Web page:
Healthy bones underpin - quite literally - so much of our overall health and fitness, but it's easy to take them for granted. Anyone can get osteoporosis - which causes weakened, fragile, fracture-prone bones - but women tend to be most affected, and the risk generally increases with age. According to the National Osteoporosis Society, one in two females and one in five men over 50 experience fractures, mostly due to low bone strength.
So, what can we do to look after our bone health? While osteoporosis might seem like something you only need to worry about once you reach a certain age, it's never too early to start looking after yourself - in fact, the earlier the better. Here's the experts' advice for looking after your bones, whatever your age.
Our bones stop growing after a certain point, so our childhood and teens - plus our 20s, to a degree - play an important role when it comes to developing strong bones for life.
Professor David Reid, consultant rheumatologist and osteoporosis specialist at 25 Harley Street (25harleystreet.co.uk), points out that "more than 50% of the risk" comes from genetics - but lifestyle measures are certainly worthwhile, as they'll help ensure you make the most of what nature's given you.
"The message is, 'Look after your bones'," states Reid, who says there are three key points here, starting with "weight-bearing exercise, to maximise your potential bone mass".
Unsure what weight-bearing exercise means? Not to be confused with weightlifting, it's basically any exercise where you're working against gravity - so things like walking, dancing, jogging, rather than things like swimming and cycling, where you've got the water or a bike supporting your weight.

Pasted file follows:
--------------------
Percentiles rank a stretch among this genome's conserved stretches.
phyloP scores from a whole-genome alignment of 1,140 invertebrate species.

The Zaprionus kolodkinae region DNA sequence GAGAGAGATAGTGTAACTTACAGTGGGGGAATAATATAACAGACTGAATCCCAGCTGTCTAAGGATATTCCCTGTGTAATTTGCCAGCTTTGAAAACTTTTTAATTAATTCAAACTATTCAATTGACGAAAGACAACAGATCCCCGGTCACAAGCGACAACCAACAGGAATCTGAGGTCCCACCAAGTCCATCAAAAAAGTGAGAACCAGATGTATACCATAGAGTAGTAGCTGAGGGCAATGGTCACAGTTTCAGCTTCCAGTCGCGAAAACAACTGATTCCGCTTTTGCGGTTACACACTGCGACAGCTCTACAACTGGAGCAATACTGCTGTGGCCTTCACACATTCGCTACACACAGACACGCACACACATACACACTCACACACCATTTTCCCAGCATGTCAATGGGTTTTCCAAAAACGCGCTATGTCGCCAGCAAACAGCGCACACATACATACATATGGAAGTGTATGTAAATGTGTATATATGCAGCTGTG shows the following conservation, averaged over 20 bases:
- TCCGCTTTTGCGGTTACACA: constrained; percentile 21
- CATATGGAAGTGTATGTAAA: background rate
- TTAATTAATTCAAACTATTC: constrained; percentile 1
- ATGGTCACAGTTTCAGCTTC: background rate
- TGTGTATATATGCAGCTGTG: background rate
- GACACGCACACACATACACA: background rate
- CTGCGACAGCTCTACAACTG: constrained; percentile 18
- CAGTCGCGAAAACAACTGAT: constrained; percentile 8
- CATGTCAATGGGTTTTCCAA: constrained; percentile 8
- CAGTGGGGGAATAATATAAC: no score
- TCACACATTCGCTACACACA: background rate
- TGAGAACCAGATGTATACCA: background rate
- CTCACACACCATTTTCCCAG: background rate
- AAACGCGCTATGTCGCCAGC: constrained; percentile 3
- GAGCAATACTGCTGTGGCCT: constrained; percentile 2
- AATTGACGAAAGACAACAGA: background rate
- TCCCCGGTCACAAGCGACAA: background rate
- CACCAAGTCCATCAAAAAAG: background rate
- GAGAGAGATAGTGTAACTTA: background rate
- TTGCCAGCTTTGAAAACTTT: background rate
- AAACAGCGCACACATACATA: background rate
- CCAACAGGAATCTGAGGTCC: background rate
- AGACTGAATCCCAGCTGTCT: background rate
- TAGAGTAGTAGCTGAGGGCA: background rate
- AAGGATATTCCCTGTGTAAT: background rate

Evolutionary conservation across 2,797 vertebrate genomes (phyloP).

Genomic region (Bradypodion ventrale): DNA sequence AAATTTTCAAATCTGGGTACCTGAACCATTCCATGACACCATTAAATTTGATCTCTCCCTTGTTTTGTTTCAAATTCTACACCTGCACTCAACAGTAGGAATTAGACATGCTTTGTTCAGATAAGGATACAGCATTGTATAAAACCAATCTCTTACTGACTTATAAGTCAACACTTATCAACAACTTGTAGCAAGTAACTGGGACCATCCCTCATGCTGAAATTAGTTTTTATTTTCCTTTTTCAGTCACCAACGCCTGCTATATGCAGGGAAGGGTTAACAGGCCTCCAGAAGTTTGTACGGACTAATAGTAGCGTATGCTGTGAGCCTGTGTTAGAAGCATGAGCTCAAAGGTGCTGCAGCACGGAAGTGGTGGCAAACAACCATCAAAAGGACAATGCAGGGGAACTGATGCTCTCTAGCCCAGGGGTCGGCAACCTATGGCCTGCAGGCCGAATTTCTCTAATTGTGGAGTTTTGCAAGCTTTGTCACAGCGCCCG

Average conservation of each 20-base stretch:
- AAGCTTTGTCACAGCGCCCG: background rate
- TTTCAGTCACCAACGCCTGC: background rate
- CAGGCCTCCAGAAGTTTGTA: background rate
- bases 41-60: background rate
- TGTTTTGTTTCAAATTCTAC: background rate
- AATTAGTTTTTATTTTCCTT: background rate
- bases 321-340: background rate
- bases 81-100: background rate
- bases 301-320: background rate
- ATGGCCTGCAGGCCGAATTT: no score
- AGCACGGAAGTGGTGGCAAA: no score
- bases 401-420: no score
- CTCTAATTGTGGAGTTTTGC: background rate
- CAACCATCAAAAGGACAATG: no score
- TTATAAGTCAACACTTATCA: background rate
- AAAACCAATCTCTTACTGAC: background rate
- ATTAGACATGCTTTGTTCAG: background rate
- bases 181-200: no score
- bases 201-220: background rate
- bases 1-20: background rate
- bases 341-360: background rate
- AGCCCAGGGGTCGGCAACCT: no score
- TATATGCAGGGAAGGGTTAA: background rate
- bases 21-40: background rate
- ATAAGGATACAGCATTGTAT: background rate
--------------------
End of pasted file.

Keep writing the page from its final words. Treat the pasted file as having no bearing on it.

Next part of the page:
Of course, calcium is also crucial for healthy bones, and Reid says fad diets - especially those which advise cutting dairy products and fats - can be a concern in terms of teenage girls, who may be compromising their future bone health.
"Ensuring you take in enough dairy products, without being obsessive about whether it's low-fat and so on, (is important)," he says. And if you do need or choose to use non-dairy alternatives, such as soya milk or nut milks, then make sure they're supplemented with calcium.
"And then the other matter is vitamin D," Reid adds. Essential for helping the body absorb calcium, lots of people in the UK are believed to be lacking in vitamin D, the so-called 'sunshine vitamin'.
Reid says it's important young people "get sufficient sun exposure (being sensible not to burn or damage your skin, of course), particularly in the summer months, because we know we often don't get enough vitamin D from the sun in winter".
"Losing bone density is a normal part of the ageing process, and it will begin to fall from the age of 30. Some people lose bone density much faster than others, and this can lead to osteoporosis," says Damian McClelland, clinical director of Musculoskeletal Services at Bupa (bupa.co.uk).
"There are steps young women can take to guard against osteoporosis, such as maintaining a balanced, nutritious diet, which includes calcium-rich foods, such as cheese, sardines and leafy green vegetables like kale."
Reid explains that, while your body will have stopped building bone mass by this stage, "you can certainly do the best you can in terms of maintaining it".